WASHINGTON, Feb. 7 (UPI) -- Capital Comment -- Daily news notes, political rumors, and important events that shape politics and public policy in Washington and the world from United Press International.
The tent shrinks...
The fallout over what some have called "Muslim bashing" at the 30th annual Conservative Political Action Conference continues. In the latest development, conservative strategist Grover Norquist has "disinvited" a leading defense policy expert from attending the weekly forum Norquist hosts at his office over remarks he made at CPAC. In a letter to the Center for Security Policy's Frank Gaffney, Norquist wrote, "I have learned that you took the opportunity during your Thursday remarks at the 30th annual (CPAC) to impugn the loyalty of Ali Tulbah, an associate director of cabinet affairs in the Bush White House... There is no place in the conservative movement for racial prejudice, religious bigotry or ethnic hatred. This is the second time that a Muslim working for President George W. Bush has been subjected to an attack by you because of his faith."
In the question and answer session following the civil liberties panel, Gaffney, who served at the Pentagon under President Ronald Reagan, expressed concern that representatives of the American Muslim Council, which he called "one of the leading Wahhabist sympathizers and, I believe, funded organizations in this country," had been invited to meet with President Bush.
According to Gaffney, the AMC issued a press release that "credited one Ali Tulbah for having gotten them into the White House." He went on to point out that Tulbah's father "is one Hasan Tulbah, the treasurer of ... a prominent Wahhabi mosque in Houston... This is not is how we win the hearts and minds of peace-loving, pro-American Muslims, it is a perilous path and I hope that it will be corrected."
It was that statement, a source close to Norquist says, that provoked Gaffney's exclusion until he makes "a public apology to the Ali Tulbah," the other Muslim whom he is alleged to have attacked and the president. Gaffney did not respond to several calls from UPI seeking clarification of his remarks about Tulbah, but told the Washington Post Thursday that his remarks were not "remotely... racist or bigoted."
Time to hit the political redial button...
Former California Republican Assemblyman Howard Kaloogian has announced he will try to unite the various forces working to remove Gov. Gray Davis, a Democrat, from office. Kaloogian tied his announcement to the opening of the RecallGrayDavis.com Web site Wednesday morning. "I am starting this recall drive after determining that there must be a broad-based and multi-party effort that will have the credibility to qualify the recall for the ballot. As it stands right now, we need leadership to unite the various splinter recall efforts that have been sprouting up over the past several weeks," Kaloogian said.
For the next several weeks the effort will focus on organizing and recruiting the volunteers needed to collect the close to 900,000 valid signatures required on petitions to qualify the recall effort for a special election ballot.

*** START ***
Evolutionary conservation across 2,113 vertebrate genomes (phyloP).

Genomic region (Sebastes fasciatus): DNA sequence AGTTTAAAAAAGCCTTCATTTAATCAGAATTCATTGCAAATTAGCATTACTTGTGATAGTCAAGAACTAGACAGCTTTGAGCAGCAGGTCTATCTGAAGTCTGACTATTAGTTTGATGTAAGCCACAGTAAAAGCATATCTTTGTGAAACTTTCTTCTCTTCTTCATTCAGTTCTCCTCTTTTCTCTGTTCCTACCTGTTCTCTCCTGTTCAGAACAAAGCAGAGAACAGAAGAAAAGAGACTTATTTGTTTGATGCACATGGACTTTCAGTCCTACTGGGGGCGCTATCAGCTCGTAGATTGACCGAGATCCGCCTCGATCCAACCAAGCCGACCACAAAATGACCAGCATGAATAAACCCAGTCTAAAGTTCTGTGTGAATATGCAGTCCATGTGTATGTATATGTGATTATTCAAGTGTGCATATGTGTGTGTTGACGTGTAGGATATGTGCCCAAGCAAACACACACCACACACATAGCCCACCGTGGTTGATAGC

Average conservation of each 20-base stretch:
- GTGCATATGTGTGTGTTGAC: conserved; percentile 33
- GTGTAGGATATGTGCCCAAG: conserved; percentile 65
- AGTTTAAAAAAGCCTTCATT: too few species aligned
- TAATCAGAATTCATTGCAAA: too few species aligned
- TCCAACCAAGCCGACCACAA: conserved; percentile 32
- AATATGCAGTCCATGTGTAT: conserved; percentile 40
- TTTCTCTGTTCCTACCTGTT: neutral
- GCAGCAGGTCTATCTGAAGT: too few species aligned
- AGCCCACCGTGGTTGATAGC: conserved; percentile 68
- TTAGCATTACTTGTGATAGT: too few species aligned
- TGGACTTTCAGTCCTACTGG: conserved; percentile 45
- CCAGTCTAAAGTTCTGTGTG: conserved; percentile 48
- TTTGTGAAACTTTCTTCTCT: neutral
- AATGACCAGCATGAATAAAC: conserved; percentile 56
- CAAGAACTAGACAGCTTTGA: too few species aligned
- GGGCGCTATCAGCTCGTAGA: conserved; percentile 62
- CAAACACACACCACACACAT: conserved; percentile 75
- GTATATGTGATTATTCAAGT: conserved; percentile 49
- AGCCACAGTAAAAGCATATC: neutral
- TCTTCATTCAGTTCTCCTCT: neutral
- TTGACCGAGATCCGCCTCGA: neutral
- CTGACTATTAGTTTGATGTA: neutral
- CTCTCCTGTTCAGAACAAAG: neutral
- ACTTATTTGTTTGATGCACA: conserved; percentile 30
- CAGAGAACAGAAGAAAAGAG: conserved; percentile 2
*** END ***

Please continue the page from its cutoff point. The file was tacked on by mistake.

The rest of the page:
Good ole' golden rule days...
On Wednesday the Utah state Senate passed a bill establishing the most ambitious tuition tax credit program in the United States. The bill, which passed by a 20-to-8 margin, would give parents a dollar-for-dollar tax credit for private school tuition, up to $2,132 per year. Only children not already in private schools and children from low-income families would qualify for the credit.
The bill also allows corporations to avoid up to half of their income tax liability by making contributions to Scholarship Granting Organizations, which would in turn pass the money on to students attending private schools. It now goes to the state House, where it faces a tougher challenge. Proponents may possibly try to combine it with other education measures so as to avoid a threatened veto by Republican Gov. Mike Leavitt.
Coming soon to a shelf near you...
D.C. damage control guru and Reagan White House alum Eric Dezenhall's passion for writing seems to be turning into much more than a hobby these days. Following three printings in hardback, his critically acclaimed first novel Money Wanders will be released in paperback form from St. Martin's press next week. Set on the Jersey Shore, the novel recounts the turbulent summer of a disgraced GOP pollster who is recruited by an Atlantic City mob boss to run a sub rosa campaign to improve his public image so that he may obtain a license to run a casino.
St. Martin's Minotaur will publish his second novel, Jackie Disaster -- another take on the same theme -- in June. Dezenhall's crisis management book, Nail Em!, comes out in paperback in March.
And the award goes to...
Myanmarese dissident Aung San Suu Kyi is the non-profit Freedom Forum's choice to receive the latest Al Neuharth Free Spirit of the Year Award, which carries with it a $1 million prize. Suu Kyi was selected for what the Forum called "her free-spirited, non-violent struggle for human rights and democracy. " The award is given annually to a person in the news who has stirred the public's hearts and souls by demonstrating the human capacity to dream, dare and do. This is the first time a single winner has been awarded the entire $1 million prize, named for the founder of the Freedom Forum upon his retirement from the board.
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